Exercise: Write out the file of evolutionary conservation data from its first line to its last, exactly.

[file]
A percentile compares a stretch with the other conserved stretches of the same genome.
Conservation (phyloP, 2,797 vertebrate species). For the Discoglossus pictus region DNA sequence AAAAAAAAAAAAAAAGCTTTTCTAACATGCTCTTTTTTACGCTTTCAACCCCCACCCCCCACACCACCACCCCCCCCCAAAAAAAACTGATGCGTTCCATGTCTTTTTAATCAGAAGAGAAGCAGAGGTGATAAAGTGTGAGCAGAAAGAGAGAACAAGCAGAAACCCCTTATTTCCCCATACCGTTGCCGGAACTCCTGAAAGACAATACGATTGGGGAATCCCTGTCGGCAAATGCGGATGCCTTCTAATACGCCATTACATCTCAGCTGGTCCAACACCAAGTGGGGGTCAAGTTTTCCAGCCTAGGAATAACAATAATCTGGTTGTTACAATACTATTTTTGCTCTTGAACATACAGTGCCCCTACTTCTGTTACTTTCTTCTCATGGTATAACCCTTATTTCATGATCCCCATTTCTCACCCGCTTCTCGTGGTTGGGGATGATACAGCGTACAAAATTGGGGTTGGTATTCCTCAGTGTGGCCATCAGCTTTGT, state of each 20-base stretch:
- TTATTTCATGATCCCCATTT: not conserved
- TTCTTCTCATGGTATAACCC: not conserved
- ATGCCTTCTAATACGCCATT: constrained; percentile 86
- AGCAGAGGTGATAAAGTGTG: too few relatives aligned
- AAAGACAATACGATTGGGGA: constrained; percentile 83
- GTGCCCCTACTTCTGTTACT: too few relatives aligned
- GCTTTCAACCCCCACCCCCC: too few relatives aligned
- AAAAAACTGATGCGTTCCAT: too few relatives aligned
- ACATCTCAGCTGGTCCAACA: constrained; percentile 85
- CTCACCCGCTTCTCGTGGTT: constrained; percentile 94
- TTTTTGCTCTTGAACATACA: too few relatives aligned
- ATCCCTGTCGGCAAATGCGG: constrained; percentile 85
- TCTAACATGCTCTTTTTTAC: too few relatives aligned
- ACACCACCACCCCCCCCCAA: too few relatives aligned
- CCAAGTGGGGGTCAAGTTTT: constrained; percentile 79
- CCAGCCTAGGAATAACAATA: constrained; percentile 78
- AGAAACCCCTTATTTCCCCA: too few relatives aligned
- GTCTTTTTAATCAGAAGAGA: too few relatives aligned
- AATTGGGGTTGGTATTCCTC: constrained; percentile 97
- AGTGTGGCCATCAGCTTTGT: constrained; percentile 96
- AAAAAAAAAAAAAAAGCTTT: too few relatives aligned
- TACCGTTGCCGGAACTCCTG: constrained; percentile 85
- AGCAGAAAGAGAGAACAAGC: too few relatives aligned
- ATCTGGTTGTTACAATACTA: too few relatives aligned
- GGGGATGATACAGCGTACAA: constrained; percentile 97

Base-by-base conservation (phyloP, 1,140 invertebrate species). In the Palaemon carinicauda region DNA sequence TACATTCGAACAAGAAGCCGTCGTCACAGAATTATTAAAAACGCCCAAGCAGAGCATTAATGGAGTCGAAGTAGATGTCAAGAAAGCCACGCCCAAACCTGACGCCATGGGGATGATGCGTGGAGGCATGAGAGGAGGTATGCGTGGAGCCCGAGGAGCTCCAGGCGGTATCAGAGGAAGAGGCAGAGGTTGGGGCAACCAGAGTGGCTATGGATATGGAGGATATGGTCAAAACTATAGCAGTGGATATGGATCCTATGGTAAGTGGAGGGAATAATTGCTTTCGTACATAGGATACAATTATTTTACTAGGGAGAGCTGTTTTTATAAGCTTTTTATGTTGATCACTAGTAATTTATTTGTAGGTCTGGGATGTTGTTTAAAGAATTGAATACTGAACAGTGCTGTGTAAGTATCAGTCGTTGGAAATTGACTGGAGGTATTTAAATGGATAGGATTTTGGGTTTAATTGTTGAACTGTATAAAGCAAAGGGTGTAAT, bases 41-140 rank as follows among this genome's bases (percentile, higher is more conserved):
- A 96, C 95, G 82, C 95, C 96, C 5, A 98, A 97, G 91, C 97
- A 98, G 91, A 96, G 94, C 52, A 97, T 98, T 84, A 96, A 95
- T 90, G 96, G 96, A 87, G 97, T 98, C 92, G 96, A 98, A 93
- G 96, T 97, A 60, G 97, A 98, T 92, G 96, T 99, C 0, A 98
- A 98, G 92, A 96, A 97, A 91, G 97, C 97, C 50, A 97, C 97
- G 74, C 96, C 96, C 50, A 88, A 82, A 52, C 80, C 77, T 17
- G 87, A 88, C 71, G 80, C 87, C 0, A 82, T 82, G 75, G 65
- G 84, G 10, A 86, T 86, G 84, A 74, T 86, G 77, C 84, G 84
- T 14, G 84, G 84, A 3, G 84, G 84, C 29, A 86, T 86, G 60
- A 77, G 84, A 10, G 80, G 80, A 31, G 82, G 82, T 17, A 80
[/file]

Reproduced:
A percentile compares a stretch with the other conserved stretches of the same genome.
Conservation (phyloP, 2,797 vertebrate species). For the Discoglossus pictus region DNA sequence AAAAAAAAAAAAAAAGCTTTTCTAACATGCTCTTTTTTACGCTTTCAACCCCCACCCCCCACACCACCACCCCCCCCCAAAAAAAACTGATGCGTTCCATGTCTTTTTAATCAGAAGAGAAGCAGAGGTGATAAAGTGTGAGCAGAAAGAGAGAACAAGCAGAAACCCCTTATTTCCCCATACCGTTGCCGGAACTCCTGAAAGACAATACGATTGGGGAATCCCTGTCGGCAAATGCGGATGCCTTCTAATACGCCATTACATCTCAGCTGGTCCAACACCAAGTGGGGGTCAAGTTTTCCAGCCTAGGAATAACAATAATCTGGTTGTTACAATACTATTTTTGCTCTTGAACATACAGTGCCCCTACTTCTGTTACTTTCTTCTCATGGTATAACCCTTATTTCATGATCCCCATTTCTCACCCGCTTCTCGTGGTTGGGGATGATACAGCGTACAAAATTGGGGTTGGTATTCCTCAGTGTGGCCATCAGCTTTGT, state of each 20-base stretch:
- TTATTTCATGATCCCCATTT: not conserved
- TTCTTCTCATGGTATAACCC: not conserved
- ATGCCTTCTAATACGCCATT: constrained; percentile 86
- AGCAGAGGTGATAAAGTGTG: too few relatives aligned
- AAAGACAATACGATTGGGGA: constrained; percentile 83
- GTGCCCCTACTTCTGTTACT: too few relatives aligned
- GCTTTCAACCCCCACCCCCC: too few relatives aligned
- AAAAAACTGATGCGTTCCAT: too few relatives aligned
- ACATCTCAGCTGGTCCAACA: constrained; percentile 85
- CTCACCCGCTTCTCGTGGTT: constrained; percentile 94
- TTTTTGCTCTTGAACATACA: too few relatives aligned
- ATCCCTGTCGGCAAATGCGG: constrained; percentile 85
- TCTAACATGCTCTTTTTTAC: too few relatives aligned
- ACACCACCACCCCCCCCCAA: too few relatives aligned
- CCAAGTGGGGGTCAAGTTTT: constrained; percentile 79
- CCAGCCTAGGAATAACAATA: constrained; percentile 78
- AGAAACCCCTTATTTCCCCA: too few relatives aligned
- GTCTTTTTAATCAGAAGAGA: too few relatives aligned
- AATTGGGGTTGGTATTCCTC: constrained; percentile 97
- AGTGTGGCCATCAGCTTTGT: constrained; percentile 96
- AAAAAAAAAAAAAAAGCTTT: too few relatives aligned
- TACCGTTGCCGGAACTCCTG: constrained; percentile 85
- AGCAGAAAGAGAGAACAAGC: too few relatives aligned
- ATCTGGTTGTTACAATACTA: too few relatives aligned
- GGGGATGATACAGCGTACAA: constrained; percentile 97

Base-by-base conservation (phyloP, 1,140 invertebrate species). In the Palaemon carinicauda region DNA sequence TACATTCGAACAAGAAGCCGTCGTCACAGAATTATTAAAAACGCCCAAGCAGAGCATTAATGGAGTCGAAGTAGATGTCAAGAAAGCCACGCCCAAACCTGACGCCATGGGGATGATGCGTGGAGGCATGAGAGGAGGTATGCGTGGAGCCCGAGGAGCTCCAGGCGGTATCAGAGGAAGAGGCAGAGGTTGGGGCAACCAGAGTGGCTATGGATATGGAGGATATGGTCAAAACTATAGCAGTGGATATGGATCCTATGGTAAGTGGAGGGAATAATTGCTTTCGTACATAGGATACAATTATTTTACTAGGGAGAGCTGTTTTTATAAGCTTTTTATGTTGATCACTAGTAATTTATTTGTAGGTCTGGGATGTTGTTTAAAGAATTGAATACTGAACAGTGCTGTGTAAGTATCAGTCGTTGGAAATTGACTGGAGGTATTTAAATGGATAGGATTTTGGGTTTAATTGTTGAACTGTATAAAGCAAAGGGTGTAAT, bases 41-140 rank as follows among this genome's bases (percentile, higher is more conserved):
- A 96, C 95, G 82, C 95, C 96, C 5, A 98, A 97, G 91, C 97
- A 98, G 91, A 96, G 94, C 52, A 97, T 98, T 84, A 96, A 95
- T 90, G 96, G 96, A 87, G 97, T 98, C 92, G 96, A 98, A 93
- G 96, T 97, A 60, G 97, A 98, T 92, G 96, T 99, C 0, A 98
- A 98, G 92, A 96, A 97, A 91, G 97, C 97, C 50, A 97, C 97
- G 74, C 96, C 96, C 50, A 88, A 82, A 52, C 80, C 77, T 17
- G 87, A 88, C 71, G 80, C 87, C 0, A 82, T 82, G 75, G 65
- G 84, G 10, A 86, T 86, G 84, A 74, T 86, G 77, C 84, G 84
- T 14, G 84, G 84, A 3, G 84, G 84, C 29, A 86, T 86, G 60
- A 77, G 84, A 10, G 80, G 80, A 31, G 82, G 82, T 17, A 80